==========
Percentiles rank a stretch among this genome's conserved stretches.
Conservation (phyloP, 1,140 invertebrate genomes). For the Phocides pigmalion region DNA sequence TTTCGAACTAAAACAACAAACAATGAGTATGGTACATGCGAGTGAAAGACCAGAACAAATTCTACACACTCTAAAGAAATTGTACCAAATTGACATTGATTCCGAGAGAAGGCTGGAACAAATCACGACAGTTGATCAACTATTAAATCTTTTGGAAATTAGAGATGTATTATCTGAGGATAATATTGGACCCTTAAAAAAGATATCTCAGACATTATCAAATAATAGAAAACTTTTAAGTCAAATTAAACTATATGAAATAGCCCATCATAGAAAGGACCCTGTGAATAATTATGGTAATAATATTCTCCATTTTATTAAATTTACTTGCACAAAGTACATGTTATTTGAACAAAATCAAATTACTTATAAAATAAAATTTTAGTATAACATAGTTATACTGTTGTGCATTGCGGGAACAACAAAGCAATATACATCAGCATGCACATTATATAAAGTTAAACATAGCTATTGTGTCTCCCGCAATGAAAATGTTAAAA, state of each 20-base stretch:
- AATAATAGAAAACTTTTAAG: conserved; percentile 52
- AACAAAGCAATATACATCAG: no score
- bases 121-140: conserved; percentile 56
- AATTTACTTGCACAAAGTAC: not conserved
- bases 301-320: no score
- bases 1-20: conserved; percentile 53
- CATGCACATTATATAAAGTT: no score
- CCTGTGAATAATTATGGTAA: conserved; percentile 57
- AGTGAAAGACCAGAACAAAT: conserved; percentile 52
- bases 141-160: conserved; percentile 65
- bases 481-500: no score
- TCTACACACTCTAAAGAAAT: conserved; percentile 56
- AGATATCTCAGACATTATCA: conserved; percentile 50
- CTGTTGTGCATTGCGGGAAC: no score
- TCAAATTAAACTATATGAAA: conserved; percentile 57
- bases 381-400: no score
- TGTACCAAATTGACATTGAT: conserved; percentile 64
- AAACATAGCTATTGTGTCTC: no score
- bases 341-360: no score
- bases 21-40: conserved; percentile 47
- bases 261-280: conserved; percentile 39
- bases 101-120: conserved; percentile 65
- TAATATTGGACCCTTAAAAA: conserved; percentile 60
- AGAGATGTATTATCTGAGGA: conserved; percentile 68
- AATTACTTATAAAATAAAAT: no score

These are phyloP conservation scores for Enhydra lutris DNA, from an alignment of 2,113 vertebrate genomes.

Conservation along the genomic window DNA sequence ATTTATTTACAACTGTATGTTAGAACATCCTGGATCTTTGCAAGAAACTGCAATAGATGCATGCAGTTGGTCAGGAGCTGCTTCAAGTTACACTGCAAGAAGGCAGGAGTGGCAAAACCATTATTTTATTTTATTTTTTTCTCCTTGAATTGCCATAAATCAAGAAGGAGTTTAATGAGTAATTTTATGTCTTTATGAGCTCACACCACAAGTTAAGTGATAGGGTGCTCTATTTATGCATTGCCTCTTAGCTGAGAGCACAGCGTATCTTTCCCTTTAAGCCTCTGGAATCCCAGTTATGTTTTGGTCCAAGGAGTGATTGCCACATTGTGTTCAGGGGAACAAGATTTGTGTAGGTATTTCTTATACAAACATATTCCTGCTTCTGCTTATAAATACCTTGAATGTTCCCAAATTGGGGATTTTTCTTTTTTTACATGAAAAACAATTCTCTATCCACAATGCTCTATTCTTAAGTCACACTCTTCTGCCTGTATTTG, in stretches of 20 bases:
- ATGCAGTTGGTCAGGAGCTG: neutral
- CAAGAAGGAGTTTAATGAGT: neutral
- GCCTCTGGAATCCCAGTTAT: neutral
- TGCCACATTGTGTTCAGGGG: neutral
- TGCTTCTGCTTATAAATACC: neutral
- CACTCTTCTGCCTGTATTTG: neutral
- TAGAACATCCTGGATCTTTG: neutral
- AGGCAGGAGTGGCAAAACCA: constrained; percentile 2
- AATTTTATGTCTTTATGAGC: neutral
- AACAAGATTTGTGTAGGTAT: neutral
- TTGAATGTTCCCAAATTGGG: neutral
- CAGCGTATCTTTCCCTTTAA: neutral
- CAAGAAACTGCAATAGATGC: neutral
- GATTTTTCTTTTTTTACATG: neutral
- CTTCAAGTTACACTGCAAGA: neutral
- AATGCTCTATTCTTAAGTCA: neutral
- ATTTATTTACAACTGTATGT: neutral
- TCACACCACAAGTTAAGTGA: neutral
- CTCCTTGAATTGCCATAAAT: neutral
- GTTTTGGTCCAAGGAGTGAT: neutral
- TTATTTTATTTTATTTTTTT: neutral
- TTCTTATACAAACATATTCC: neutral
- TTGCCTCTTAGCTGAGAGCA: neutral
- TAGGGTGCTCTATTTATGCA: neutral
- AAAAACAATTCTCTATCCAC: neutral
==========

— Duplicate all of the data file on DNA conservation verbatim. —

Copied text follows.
Percentiles rank a stretch among this genome's conserved stretches.
Conservation (phyloP, 1,140 invertebrate genomes). For the Phocides pigmalion region DNA sequence TTTCGAACTAAAACAACAAACAATGAGTATGGTACATGCGAGTGAAAGACCAGAACAAATTCTACACACTCTAAAGAAATTGTACCAAATTGACATTGATTCCGAGAGAAGGCTGGAACAAATCACGACAGTTGATCAACTATTAAATCTTTTGGAAATTAGAGATGTATTATCTGAGGATAATATTGGACCCTTAAAAAAGATATCTCAGACATTATCAAATAATAGAAAACTTTTAAGTCAAATTAAACTATATGAAATAGCCCATCATAGAAAGGACCCTGTGAATAATTATGGTAATAATATTCTCCATTTTATTAAATTTACTTGCACAAAGTACATGTTATTTGAACAAAATCAAATTACTTATAAAATAAAATTTTAGTATAACATAGTTATACTGTTGTGCATTGCGGGAACAACAAAGCAATATACATCAGCATGCACATTATATAAAGTTAAACATAGCTATTGTGTCTCCCGCAATGAAAATGTTAAAA, state of each 20-base stretch:
- AATAATAGAAAACTTTTAAG: conserved; percentile 52
- AACAAAGCAATATACATCAG: no score
- bases 121-140: conserved; percentile 56
- AATTTACTTGCACAAAGTAC: not conserved
- bases 301-320: no score
- bases 1-20: conserved; percentile 53
- CATGCACATTATATAAAGTT: no score
- CCTGTGAATAATTATGGTAA: conserved; percentile 57
- AGTGAAAGACCAGAACAAAT: conserved; percentile 52
- bases 141-160: conserved; percentile 65
- bases 481-500: no score
- TCTACACACTCTAAAGAAAT: conserved; percentile 56
- AGATATCTCAGACATTATCA: conserved; percentile 50
- CTGTTGTGCATTGCGGGAAC: no score
- TCAAATTAAACTATATGAAA: conserved; percentile 57
- bases 381-400: no score
- TGTACCAAATTGACATTGAT: conserved; percentile 64
- AAACATAGCTATTGTGTCTC: no score
- bases 341-360: no score
- bases 21-40: conserved; percentile 47
- bases 261-280: conserved; percentile 39
- bases 101-120: conserved; percentile 65
- TAATATTGGACCCTTAAAAA: conserved; percentile 60
- AGAGATGTATTATCTGAGGA: conserved; percentile 68
- AATTACTTATAAAATAAAAT: no score

These are phyloP conservation scores for Enhydra lutris DNA, from an alignment of 2,113 vertebrate genomes.

Conservation along the genomic window DNA sequence ATTTATTTACAACTGTATGTTAGAACATCCTGGATCTTTGCAAGAAACTGCAATAGATGCATGCAGTTGGTCAGGAGCTGCTTCAAGTTACACTGCAAGAAGGCAGGAGTGGCAAAACCATTATTTTATTTTATTTTTTTCTCCTTGAATTGCCATAAATCAAGAAGGAGTTTAATGAGTAATTTTATGTCTTTATGAGCTCACACCACAAGTTAAGTGATAGGGTGCTCTATTTATGCATTGCCTCTTAGCTGAGAGCACAGCGTATCTTTCCCTTTAAGCCTCTGGAATCCCAGTTATGTTTTGGTCCAAGGAGTGATTGCCACATTGTGTTCAGGGGAACAAGATTTGTGTAGGTATTTCTTATACAAACATATTCCTGCTTCTGCTTATAAATACCTTGAATGTTCCCAAATTGGGGATTTTTCTTTTTTTACATGAAAAACAATTCTCTATCCACAATGCTCTATTCTTAAGTCACACTCTTCTGCCTGTATTTG, in stretches of 20 bases:
- ATGCAGTTGGTCAGGAGCTG: neutral
- CAAGAAGGAGTTTAATGAGT: neutral
- GCCTCTGGAATCCCAGTTAT: neutral
- TGCCACATTGTGTTCAGGGG: neutral
- TGCTTCTGCTTATAAATACC: neutral
- CACTCTTCTGCCTGTATTTG: neutral
- TAGAACATCCTGGATCTTTG: neutral
- AGGCAGGAGTGGCAAAACCA: constrained; percentile 2
- AATTTTATGTCTTTATGAGC: neutral
- AACAAGATTTGTGTAGGTAT: neutral
- TTGAATGTTCCCAAATTGGG: neutral
- CAGCGTATCTTTCCCTTTAA: neutral
- CAAGAAACTGCAATAGATGC: neutral
- GATTTTTCTTTTTTTACATG: neutral
- CTTCAAGTTACACTGCAAGA: neutral
- AATGCTCTATTCTTAAGTCA: neutral
- ATTTATTTACAACTGTATGT: neutral
- TCACACCACAAGTTAAGTGA: neutral
- CTCCTTGAATTGCCATAAAT: neutral
- GTTTTGGTCCAAGGAGTGAT: neutral
- TTATTTTATTTTATTTTTTT: neutral
- TTCTTATACAAACATATTCC: neutral
- TTGCCTCTTAGCTGAGAGCA: neutral
- TAGGGTGCTCTATTTATGCA: neutral
- AAAAACAATTCTCTATCCAC: neutral